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Why Blake Butler Has Never Tried Drugs
"I don't know," he says. "It's like this is my acid."
Dale Peck On A Certain Tradition of Novelists
The controversy-courting, former New Republic critic Dale Peck once described the "esoteric strain of twentieth-century literature," a strain to which Butler certainly ascribes, as heir to a "bankrupt tradition [...] that began with the diarrheic flow of words that is Ulysses; continued on through the incomprehensible ramblings of late Faulkner and the sterile inventions of Nabokov; and then burst into full, foul life in the ridiculous dithering of Barth and Hawkes and Gaddis, and the reductive cardboard constructions of Barthelme, and the word-by-word wasting of a talent as formidable as Pynchon's; and finally broke apart like a cracked sidewalk beneath the weight of the stupid — just plain stupid — tomes of DeLillo." Names aside, Peck's mostly vitriolic adjectives — diarrheic, incomprehensible, foul, ridiculous, formidable, cracked — are a lexicon for the ecstatic pleasures of Butler's prose. It runs over with diarrheic, foul flow; it bursts and cracks with inventions and constructions. The beauty of There Is No Year is in the discomfort and dis-ease of words.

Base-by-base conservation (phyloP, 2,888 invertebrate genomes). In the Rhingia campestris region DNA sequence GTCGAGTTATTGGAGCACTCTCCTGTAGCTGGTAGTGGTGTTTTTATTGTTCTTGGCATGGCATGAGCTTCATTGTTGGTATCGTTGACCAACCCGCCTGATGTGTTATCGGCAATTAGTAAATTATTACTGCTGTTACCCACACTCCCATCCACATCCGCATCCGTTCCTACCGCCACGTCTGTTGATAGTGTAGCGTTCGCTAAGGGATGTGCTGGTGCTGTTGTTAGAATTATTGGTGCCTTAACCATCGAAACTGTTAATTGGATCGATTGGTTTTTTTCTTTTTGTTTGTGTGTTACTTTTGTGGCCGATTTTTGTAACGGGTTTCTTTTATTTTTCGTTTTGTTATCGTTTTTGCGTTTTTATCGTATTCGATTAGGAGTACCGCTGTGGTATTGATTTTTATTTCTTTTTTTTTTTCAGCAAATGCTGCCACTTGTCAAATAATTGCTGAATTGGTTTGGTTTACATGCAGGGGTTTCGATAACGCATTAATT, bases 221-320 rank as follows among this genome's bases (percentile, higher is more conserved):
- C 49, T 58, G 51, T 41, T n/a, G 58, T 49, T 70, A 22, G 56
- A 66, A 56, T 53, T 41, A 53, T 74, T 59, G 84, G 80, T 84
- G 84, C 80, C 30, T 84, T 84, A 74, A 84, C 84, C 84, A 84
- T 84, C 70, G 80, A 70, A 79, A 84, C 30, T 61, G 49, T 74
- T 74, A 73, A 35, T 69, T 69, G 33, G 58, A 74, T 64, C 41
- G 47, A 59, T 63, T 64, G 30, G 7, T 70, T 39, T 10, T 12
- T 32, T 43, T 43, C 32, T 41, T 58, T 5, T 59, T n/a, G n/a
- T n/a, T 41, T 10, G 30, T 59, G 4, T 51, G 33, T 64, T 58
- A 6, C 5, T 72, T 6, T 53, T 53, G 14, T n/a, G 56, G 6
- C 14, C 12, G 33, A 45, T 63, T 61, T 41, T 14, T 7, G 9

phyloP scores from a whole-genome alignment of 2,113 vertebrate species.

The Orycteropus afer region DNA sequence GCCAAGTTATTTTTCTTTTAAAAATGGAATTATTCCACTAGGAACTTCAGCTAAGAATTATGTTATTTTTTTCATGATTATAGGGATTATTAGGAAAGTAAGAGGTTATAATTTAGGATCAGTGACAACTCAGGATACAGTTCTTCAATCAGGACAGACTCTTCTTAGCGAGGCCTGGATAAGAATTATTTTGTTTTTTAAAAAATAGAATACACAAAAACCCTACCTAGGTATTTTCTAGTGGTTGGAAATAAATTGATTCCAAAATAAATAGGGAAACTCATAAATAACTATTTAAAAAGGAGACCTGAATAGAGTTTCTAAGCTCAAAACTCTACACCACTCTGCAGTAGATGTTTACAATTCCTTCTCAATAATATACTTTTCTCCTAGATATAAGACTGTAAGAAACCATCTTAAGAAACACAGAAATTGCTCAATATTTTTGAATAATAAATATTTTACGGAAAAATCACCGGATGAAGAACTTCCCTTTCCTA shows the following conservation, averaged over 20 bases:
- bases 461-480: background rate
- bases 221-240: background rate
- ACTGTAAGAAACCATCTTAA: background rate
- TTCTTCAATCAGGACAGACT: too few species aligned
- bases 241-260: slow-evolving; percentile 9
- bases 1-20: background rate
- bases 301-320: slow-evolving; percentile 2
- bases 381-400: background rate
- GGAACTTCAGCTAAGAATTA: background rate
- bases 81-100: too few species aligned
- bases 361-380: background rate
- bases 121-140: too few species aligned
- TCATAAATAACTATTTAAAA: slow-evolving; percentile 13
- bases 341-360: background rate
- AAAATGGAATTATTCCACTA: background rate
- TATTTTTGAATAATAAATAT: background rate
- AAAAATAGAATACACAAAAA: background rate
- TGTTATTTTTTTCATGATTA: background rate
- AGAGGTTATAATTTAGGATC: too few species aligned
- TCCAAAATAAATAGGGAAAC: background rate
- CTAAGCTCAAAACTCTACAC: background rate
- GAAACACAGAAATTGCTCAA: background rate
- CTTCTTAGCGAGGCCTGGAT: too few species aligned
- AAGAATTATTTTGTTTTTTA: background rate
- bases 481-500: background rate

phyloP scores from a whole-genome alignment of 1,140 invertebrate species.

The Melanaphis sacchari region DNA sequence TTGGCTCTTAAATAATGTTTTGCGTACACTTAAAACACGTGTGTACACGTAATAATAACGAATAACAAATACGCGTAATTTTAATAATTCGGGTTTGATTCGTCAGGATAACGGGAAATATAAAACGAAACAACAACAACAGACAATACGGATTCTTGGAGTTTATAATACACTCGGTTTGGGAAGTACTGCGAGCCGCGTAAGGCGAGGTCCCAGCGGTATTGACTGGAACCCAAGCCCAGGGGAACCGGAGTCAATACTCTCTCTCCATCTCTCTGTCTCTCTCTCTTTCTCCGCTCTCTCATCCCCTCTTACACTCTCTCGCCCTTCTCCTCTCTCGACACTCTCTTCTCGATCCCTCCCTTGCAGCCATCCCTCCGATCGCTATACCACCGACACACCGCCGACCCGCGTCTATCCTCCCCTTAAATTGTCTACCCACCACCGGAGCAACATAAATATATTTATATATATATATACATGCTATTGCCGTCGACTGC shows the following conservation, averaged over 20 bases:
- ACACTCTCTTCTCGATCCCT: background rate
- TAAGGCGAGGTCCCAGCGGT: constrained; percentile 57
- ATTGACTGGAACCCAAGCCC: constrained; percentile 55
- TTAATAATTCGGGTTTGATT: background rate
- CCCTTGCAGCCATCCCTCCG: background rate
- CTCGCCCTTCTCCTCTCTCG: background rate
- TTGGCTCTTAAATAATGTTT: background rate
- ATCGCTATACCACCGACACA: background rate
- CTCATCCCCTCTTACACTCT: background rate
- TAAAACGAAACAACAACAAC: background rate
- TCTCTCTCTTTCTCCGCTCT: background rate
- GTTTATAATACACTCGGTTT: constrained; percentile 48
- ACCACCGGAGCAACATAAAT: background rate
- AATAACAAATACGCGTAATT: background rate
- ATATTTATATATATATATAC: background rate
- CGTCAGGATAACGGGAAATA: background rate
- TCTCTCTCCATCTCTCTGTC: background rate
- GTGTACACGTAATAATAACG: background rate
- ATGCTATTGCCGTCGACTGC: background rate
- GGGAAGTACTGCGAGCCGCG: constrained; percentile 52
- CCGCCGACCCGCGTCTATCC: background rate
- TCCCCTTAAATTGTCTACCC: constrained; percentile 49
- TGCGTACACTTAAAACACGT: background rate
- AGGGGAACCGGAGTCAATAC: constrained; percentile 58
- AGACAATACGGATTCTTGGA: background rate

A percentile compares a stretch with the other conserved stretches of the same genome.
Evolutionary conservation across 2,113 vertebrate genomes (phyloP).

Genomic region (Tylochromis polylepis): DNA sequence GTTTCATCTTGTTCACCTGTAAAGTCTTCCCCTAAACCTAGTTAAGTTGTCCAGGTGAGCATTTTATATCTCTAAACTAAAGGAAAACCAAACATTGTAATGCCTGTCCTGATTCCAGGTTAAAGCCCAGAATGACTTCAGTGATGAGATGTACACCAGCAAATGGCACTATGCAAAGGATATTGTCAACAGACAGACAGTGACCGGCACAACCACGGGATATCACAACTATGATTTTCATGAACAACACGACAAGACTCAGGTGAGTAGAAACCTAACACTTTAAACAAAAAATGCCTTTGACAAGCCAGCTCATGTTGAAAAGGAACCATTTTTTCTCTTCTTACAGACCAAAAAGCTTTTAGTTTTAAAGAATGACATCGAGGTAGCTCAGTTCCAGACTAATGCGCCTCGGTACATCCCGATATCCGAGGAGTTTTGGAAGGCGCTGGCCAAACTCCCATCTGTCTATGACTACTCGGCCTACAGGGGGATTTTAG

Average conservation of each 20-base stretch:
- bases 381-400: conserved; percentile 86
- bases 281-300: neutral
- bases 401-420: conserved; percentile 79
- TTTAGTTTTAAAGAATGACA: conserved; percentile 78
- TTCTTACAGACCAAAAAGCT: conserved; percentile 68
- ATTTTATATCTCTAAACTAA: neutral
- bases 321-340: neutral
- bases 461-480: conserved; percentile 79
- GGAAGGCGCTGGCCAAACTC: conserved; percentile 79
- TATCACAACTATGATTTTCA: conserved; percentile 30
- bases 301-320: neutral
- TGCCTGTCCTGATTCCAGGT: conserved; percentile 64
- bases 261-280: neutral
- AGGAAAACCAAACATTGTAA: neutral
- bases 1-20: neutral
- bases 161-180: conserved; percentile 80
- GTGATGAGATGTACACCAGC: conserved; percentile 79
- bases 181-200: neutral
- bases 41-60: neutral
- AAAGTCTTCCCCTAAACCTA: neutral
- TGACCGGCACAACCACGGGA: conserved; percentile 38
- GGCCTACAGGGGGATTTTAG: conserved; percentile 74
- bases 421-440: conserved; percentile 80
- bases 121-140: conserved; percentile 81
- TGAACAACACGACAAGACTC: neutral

"The father threw up on the ground. In the vomit, there were errors — strings not vomit, but language, light. The bunched up bits were writing something, words at once sunk into the ground." — There Is No Year
Something To Note About The Differences Between Blake Butler and Blake Butler
When he sits down at the computer to write, the screen reflects in his eyes and his head casts a shadow on the screen.